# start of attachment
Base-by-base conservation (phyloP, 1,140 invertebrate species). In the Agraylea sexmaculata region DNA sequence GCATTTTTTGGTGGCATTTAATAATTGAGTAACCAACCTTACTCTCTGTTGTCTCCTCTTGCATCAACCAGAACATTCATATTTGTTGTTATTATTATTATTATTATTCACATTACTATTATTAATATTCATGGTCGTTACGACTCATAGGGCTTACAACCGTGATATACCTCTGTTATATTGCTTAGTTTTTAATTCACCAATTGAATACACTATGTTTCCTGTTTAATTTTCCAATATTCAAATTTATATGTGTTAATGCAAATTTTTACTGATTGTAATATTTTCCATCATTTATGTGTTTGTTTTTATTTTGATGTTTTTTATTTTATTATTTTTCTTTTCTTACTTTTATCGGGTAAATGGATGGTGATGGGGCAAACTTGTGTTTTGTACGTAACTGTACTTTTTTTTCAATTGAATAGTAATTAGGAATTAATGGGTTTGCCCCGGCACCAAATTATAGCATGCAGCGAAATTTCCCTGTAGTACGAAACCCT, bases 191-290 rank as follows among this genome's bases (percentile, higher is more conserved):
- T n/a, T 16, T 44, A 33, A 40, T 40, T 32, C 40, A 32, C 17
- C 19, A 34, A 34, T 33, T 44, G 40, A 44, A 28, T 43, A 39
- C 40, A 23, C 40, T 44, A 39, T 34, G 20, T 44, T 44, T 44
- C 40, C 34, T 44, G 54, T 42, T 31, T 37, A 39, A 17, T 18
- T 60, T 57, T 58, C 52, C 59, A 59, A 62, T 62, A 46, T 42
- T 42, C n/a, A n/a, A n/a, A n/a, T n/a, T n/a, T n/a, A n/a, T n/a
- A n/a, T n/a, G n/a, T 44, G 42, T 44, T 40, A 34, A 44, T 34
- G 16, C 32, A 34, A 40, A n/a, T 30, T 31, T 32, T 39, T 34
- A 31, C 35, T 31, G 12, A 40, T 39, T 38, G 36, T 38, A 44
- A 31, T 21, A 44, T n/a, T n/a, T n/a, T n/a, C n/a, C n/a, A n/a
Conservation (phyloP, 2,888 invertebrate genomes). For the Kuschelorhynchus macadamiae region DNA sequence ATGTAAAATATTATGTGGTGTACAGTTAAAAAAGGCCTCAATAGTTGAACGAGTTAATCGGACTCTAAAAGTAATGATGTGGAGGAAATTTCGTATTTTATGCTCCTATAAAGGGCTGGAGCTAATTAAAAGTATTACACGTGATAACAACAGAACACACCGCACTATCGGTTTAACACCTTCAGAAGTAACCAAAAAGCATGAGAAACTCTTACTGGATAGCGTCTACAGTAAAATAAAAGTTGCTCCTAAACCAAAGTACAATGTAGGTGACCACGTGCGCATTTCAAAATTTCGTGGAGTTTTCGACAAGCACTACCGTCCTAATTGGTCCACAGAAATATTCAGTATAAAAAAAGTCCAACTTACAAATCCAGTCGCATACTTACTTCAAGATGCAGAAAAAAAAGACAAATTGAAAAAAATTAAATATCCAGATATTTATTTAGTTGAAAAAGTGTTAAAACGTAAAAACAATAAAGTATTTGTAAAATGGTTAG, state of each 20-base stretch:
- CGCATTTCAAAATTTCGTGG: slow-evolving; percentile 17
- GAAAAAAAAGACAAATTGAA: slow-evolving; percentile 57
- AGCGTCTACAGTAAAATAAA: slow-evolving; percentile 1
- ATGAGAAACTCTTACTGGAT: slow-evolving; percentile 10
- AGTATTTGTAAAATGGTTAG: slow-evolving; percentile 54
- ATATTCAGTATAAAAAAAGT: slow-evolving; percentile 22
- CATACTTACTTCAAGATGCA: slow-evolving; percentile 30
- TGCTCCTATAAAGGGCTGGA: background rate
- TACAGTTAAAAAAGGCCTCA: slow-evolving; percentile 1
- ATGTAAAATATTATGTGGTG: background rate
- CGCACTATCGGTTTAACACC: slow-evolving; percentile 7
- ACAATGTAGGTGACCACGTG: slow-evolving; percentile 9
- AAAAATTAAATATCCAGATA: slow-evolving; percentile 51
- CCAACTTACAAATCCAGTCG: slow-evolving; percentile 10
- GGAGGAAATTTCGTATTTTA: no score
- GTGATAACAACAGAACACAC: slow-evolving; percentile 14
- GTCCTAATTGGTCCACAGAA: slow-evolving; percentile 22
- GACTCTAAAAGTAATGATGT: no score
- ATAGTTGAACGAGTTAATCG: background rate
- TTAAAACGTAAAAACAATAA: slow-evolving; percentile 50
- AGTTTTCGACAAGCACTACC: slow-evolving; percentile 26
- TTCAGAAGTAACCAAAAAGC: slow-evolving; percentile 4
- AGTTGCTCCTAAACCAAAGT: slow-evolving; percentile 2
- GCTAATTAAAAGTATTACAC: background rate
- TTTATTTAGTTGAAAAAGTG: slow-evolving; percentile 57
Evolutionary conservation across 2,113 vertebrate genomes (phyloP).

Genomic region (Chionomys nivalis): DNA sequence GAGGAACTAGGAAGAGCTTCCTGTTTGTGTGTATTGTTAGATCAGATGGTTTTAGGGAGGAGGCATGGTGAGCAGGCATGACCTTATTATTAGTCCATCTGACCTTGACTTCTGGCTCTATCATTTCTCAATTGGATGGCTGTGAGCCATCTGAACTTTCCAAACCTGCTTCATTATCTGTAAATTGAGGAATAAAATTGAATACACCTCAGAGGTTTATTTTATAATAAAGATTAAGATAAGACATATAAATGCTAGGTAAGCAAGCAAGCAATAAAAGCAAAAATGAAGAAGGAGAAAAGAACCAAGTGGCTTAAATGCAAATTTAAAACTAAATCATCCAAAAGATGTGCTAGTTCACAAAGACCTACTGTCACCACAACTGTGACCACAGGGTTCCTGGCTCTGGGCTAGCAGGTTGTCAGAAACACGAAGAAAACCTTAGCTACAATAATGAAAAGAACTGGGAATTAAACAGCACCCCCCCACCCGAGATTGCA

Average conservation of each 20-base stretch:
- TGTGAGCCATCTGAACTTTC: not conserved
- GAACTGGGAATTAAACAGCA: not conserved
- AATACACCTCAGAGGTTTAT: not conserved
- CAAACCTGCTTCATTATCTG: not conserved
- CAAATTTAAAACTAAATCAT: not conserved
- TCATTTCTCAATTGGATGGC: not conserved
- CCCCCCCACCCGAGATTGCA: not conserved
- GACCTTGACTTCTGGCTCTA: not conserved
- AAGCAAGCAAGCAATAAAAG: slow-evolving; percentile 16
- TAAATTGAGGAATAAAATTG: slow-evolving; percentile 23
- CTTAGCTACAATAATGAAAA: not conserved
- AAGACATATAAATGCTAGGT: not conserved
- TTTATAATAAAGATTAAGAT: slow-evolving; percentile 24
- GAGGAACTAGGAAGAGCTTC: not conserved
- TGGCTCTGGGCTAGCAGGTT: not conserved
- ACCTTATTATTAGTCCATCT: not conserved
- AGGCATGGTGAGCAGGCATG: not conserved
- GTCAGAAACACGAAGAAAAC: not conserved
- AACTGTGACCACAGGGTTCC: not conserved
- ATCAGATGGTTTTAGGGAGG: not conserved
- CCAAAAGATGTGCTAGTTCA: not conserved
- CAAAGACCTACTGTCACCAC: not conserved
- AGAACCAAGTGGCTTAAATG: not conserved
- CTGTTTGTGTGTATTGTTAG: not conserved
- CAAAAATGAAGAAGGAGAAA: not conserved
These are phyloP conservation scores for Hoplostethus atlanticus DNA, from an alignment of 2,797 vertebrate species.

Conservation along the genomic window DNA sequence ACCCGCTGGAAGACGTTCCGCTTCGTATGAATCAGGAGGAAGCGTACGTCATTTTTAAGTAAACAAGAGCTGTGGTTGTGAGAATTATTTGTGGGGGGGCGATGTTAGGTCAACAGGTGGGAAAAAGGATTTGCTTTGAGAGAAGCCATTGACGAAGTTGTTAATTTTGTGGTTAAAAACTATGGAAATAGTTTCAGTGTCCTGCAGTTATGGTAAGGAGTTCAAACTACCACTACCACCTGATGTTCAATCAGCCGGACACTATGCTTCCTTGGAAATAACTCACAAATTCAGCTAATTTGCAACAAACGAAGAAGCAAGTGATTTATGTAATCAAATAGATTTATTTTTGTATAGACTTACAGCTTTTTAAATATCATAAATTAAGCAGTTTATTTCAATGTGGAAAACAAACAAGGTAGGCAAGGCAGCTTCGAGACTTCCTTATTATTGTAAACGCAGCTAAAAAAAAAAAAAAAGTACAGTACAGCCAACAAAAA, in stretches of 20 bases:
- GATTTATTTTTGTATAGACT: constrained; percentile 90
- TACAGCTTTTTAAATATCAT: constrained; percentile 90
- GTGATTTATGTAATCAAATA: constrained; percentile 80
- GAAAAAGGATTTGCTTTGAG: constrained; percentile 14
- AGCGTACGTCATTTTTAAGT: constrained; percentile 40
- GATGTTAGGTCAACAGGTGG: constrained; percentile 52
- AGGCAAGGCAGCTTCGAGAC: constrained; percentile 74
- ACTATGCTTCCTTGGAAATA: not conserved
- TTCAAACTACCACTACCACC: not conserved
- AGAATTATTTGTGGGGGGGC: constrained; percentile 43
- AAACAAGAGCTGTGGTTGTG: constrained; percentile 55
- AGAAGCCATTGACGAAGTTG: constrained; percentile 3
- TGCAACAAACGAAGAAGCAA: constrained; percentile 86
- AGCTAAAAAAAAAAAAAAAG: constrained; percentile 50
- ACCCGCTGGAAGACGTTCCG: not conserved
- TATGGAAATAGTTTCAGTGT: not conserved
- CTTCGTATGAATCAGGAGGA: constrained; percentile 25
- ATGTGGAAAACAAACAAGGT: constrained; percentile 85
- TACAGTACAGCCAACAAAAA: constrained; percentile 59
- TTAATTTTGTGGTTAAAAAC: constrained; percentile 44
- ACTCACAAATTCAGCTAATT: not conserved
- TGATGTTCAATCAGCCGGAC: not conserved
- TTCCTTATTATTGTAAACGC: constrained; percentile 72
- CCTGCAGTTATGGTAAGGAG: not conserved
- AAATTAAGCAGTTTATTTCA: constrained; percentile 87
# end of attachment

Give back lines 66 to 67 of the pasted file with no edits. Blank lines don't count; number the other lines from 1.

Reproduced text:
These are phyloP conservation scores for Hoplostethus atlanticus DNA, from an alignment of 2,797 vertebrate species.

Conservation along the genomic window DNA sequence ACCCGCTGGAAGACGTTCCGCTTCGTATGAATCAGGAGGAAGCGTACGTCATTTTTAAGTAAACAAGAGCTGTGGTTGTGAGAATTATTTGTGGGGGGGCGATGTTAGGTCAACAGGTGGGAAAAAGGATTTGCTTTGAGAGAAGCCATTGACGAAGTTGTTAATTTTGTGGTTAAAAACTATGGAAATAGTTTCAGTGTCCTGCAGTTATGGTAAGGAGTTCAAACTACCACTACCACCTGATGTTCAATCAGCCGGACACTATGCTTCCTTGGAAATAACTCACAAATTCAGCTAATTTGCAACAAACGAAGAAGCAAGTGATTTATGTAATCAAATAGATTTATTTTTGTATAGACTTACAGCTTTTTAAATATCATAAATTAAGCAGTTTATTTCAATGTGGAAAACAAACAAGGTAGGCAAGGCAGCTTCGAGACTTCCTTATTATTGTAAACGCAGCTAAAAAAAAAAAAAAAGTACAGTACAGCCAACAAAAA, in stretches of 20 bases: